Connectivity challenges in a technology-rich classroom.
GUEST COLUMN | by Gina Sansivero
Interactivity, active learning, and collaboration are clearly the keys to successful student engagement. Research shows that investing in active learning pedagogy and supporting technologies can positively affect student performance. Unfortunately, some of the biggest obstacles to the use of advanced technology in the classroom are educator training, intuitive systems, properly working equipment and connections that are readily available. Having the correct connections in the appropriate classroom locations is vital to a useful and effective active learning environment.
Cabling, connection and equipment all offer their own set of challenges which facilities managers, technology managers and educators confront every day. Aside from aesthetics, cable management and connectivity can determine if the technology in a classroom is intuitive and easy to use or cumbersome and not being used at all. What are some of these challenges and what can designers, installers and technology managers do to ensure properly working equipment in safe environments?
Cabling, connection and equipment all offer their own set of challenges which facilities managers, technology managers and educators confront every day.
During room construction/ renovation there is little or no firm idea of the configuration or placement of furniture and equipment. When this occurs, it is important to find options that allow for discreet and convenient placement of cables and connectors. These options can include wall boxes and plates for power and data terminations or connections, table boxes on movable podiums to house a variety of cables and adapters for an educator to use or floor boxes placed in a variety of locations for easy access to power and audiovisual connections with flexibility to work within the furniture and equipment placement requests. Flexibility is key. However, keep in mind that ugly junction boxes and conspicuous hanging cables can be a distraction or even hazardous.
Connections evolve almost as quickly as technology. VGA or PC connections were the most common found on laptops. Now it seems that laptops, tablets, desktops and other equipment can be furnished with multiple connections including HDMI, DVI, DisplayPort, Mini DisplayPort, etc. Purchasing and installing modular connection brackets like those in the picture allow for easy connection changes without having to frequently purchase new wall plates, boxes or cabling equipment. This works to help guarantee a future-proof classroom. Providing a number of different types of cables at the podium, lectern or desk also offers the variety of options necessary for seamless use of technology in active learning environments. For those who have specialty connection requirements, adapters are available to couple with many of the most commonly used cables.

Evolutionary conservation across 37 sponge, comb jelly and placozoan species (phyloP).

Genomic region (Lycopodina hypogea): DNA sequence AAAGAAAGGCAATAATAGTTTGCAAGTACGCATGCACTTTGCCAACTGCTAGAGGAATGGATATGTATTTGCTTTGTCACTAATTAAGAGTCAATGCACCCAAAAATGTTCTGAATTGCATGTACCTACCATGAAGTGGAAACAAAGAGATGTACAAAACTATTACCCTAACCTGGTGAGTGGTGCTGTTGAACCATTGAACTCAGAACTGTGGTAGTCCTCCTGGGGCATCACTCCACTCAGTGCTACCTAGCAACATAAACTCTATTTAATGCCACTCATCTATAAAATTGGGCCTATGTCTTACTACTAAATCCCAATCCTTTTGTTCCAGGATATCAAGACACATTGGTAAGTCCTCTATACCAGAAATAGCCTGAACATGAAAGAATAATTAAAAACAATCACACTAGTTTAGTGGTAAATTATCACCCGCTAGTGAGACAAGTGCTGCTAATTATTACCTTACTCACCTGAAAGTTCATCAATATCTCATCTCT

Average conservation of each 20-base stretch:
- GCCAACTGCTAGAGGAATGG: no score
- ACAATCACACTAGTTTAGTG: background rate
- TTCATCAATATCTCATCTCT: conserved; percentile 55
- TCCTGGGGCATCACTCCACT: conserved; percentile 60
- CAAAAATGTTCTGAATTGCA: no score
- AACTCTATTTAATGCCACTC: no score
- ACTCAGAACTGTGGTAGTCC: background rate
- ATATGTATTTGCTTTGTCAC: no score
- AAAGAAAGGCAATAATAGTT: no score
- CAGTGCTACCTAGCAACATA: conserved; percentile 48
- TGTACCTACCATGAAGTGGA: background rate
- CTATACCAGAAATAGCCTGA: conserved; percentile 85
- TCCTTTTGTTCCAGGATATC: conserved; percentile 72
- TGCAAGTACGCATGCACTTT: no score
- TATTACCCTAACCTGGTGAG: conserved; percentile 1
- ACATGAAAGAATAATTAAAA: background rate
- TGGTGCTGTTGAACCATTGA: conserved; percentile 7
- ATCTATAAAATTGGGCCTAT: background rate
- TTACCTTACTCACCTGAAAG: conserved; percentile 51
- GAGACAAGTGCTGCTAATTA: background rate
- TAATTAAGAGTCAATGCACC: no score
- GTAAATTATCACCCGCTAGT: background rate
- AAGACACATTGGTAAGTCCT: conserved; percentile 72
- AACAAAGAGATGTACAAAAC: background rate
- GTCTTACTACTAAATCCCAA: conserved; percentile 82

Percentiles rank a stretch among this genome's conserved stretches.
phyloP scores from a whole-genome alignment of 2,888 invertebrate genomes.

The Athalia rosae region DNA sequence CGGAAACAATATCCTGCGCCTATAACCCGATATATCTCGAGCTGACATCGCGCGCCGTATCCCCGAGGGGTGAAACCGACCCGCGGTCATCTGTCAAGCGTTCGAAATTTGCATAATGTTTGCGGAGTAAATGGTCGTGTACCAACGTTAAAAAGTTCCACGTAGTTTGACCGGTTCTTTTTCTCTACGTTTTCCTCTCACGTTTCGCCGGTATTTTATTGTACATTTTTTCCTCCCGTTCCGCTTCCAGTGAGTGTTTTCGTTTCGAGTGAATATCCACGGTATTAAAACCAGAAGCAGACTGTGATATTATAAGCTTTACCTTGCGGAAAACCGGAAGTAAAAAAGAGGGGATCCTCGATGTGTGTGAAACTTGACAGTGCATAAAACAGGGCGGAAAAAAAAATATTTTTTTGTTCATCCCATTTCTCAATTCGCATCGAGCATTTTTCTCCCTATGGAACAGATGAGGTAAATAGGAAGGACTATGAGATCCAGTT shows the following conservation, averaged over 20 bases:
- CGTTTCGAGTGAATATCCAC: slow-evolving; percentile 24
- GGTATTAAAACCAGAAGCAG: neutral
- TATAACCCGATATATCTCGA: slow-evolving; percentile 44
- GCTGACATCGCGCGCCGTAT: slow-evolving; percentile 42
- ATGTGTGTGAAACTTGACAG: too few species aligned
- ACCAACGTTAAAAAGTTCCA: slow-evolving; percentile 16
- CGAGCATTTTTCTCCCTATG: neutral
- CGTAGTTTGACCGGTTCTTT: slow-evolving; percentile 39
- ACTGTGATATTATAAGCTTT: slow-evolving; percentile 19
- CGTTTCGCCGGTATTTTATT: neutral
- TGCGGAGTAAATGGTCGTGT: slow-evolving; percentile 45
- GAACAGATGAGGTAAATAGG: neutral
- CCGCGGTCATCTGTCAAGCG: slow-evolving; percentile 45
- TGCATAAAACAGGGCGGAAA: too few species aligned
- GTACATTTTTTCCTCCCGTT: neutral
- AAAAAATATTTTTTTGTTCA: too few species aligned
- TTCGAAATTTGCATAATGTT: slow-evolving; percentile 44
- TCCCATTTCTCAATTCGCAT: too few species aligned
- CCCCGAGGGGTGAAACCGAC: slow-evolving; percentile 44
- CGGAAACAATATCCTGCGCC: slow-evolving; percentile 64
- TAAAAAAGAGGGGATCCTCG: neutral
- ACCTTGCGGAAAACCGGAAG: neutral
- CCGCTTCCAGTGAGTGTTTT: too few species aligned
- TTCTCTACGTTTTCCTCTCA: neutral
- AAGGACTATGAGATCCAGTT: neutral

Safety cannot be overlooked, cables should be invisible. Exposed wires and cables pose a safety concern for both students and teachers. When a classroom space is loaded with technology equipment, it is impossible not to address the management of these cables. Options include raceways, wall boxes, floor boxes and ceiling enclosures. Further, with the increased use of flat panel monitors in classrooms, hallways and public spaces, conference rooms for education, signage, and mass notification, there are also aesthetically pleasing wall based cable management and power termination enclosures that fit behind flat panel wall mounts and hide cables to prevent monitors from being pulled from the wall by the chord. These enclosures allow for easy access to cables and connectors when needed while eliminating hanging wires and messy exposed cables.
Offering the largest variety and most convenient placement of connections, wires and cables for educators helps to support their use of technology in the classroom. Audiovisual installations are time-consuming and costly, but necessary to a modern school and often to the success of students. Certainly, steps should be taken to ensure that this time and expense are not for naught. Convenient and flexible connection points will encourage the use of technology — even as it evolves.
Gina Sansivero is Director of Educational Sales at FSR, Inc (www.fsrinc.com) (www.fsr.education) in Woodland Park, NJ. FSR is a US manufacturer which offers connectivity, infrastructure, AV, and collaborative technology products worldwide. Gina is a member of InfoComm International. Contact firstname.lastname@example.org or find her on Twitter @GinaSans.